hub of excellence within the wider community of teaching, with staff hosting
conferences and lectures to promote the development of languages.
The Modern Foreign Languages Department is one of the
largest in the School, with seven languages being timetabled: Arabic, Chinese,
French, German, Italian, Russian and Spanish. More pupils than ever are
learning two or more languages, with many more taking advantage of the breadth
of clubs, societies and lectures on offer outside the curriculum. A Level and
Pre-U results continue to rise; last summer saw pupils gain 45 A* and A grades
at A2, with 20 Oundelians going on to read one or more languages at university.
The building is named after major
benefactor and former pupil David
Frederic Dobell Adamson who left the School in 1937. He requested that “this bequest be used to improve facilities for and
give opportunities to students to learn to speak and communicate in foreign
The Adamson Centre facilities include:
Rooms: Each classroom
focuses on a single language and culture and is equipped with high quality
audio speakers, an interactive whiteboard and projector.
2 Sony Language
Laboratories: Two dedicated PC suites combine all the features of a
traditional laboratory with the latest multimedia technology, including Sony
Virtuoso language software.
Assistant Pods: Fully equipped with
touch screen computers, these modern glass fronted rooms are designated
specifically for conversation classes and oral examinations.
The Raymond Lee
International Suite: The centre-piece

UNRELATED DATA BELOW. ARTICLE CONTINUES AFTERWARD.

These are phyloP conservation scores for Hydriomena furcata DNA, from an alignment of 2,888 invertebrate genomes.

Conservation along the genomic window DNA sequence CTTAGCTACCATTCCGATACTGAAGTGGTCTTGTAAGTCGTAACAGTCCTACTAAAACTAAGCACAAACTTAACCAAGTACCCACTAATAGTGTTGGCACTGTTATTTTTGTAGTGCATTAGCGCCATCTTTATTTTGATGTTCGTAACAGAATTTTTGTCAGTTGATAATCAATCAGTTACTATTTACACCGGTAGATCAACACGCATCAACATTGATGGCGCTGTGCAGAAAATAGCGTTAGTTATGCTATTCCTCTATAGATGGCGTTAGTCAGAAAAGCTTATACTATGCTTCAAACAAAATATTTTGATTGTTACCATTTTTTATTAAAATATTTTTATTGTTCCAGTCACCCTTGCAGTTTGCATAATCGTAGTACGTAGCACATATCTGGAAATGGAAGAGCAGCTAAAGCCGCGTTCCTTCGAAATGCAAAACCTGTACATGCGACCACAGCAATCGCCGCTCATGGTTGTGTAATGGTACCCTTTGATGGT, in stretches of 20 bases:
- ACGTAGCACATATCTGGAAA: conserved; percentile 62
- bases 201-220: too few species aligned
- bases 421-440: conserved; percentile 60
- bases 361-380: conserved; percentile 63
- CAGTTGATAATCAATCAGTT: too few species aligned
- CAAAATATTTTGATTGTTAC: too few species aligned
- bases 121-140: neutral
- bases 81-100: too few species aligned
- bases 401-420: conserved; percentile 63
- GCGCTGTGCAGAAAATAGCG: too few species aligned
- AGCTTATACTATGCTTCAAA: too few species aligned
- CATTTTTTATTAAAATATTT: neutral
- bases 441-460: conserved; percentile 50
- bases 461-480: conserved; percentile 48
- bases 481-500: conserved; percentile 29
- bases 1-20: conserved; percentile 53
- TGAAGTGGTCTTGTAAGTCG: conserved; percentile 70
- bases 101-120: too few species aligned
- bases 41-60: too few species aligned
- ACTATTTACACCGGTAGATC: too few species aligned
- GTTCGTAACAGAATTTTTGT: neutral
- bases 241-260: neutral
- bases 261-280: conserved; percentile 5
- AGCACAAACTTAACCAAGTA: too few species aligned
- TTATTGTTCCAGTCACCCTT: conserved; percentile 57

and ‘hub’ of the Department, this Suite provides a perfect venue for language
conferences, films, lectures from visiting speakers and competitions. It is
equipped with the latest Skype technology, blu-ray cinema system, projector and
Information on Oundle School
Oundle School is situated in
the quintessentially English market town of Oundle, about 90 miles north of
London. The School’s buildings, dating from the 17th to the 21st centuries, are
dispersed throughout the town, which is, to a large extent, its campus.
The School’s history dates back
to 1556, when Sir William Laxton, Master of the Worshipful Company of Grocers
and Lord Mayor of London, endowed and re-founded the original Oundle Grammar
School, of which he was a former pupil. In 1876, the Grocer’s Company divided
the School into two parts; Laxton Grammar School, primarily for the inhabitants
of the town, and Oundle School, primarily for pupils from further afield. In
2000, the Grocers’ Company reunited the two schools under the common name of
Oundle School and retained the name of Laxton for the day House.
At the beginning of the 20th
century, Oundle was put firmly on the map of leading English public schools by
its most famous headmaster, F W Sanderson, who established Oundle’s reputation
as one of the great science and engineering schools, a reputation still
renowned today. In 2007, SciTec - a major and ground-breaking new science
complex - opened, housing 16 state-of-the-art laboratories. The School is now
embarking on a large SciTec Campus development project which will see a new Mathematics department constructed adjacent to SciTec as well
as a significant upgrade to the Design and Technology department within the
Patrick Engineering Centre. Due for completion in September 2016, the
development will unite Science, Mathematics, Design, Technology and Engineering
and philosophically, enabling pupils to
move seamlessly from theory to practice and from pure science to the
achievement of a workable technology. A concurrent Sports Masterplan will
upgrade sporting facilities across the School over the next few years, including
a new 1st XI cricket pavilion due to open April 2015.
There are currently 1110 pupils
on roll at Oundle School, with 850 boarders and 250 day pupils. Also within the
Corporation of Oundle School is Laxton Junior School, a day School for children
aged 4 to 11.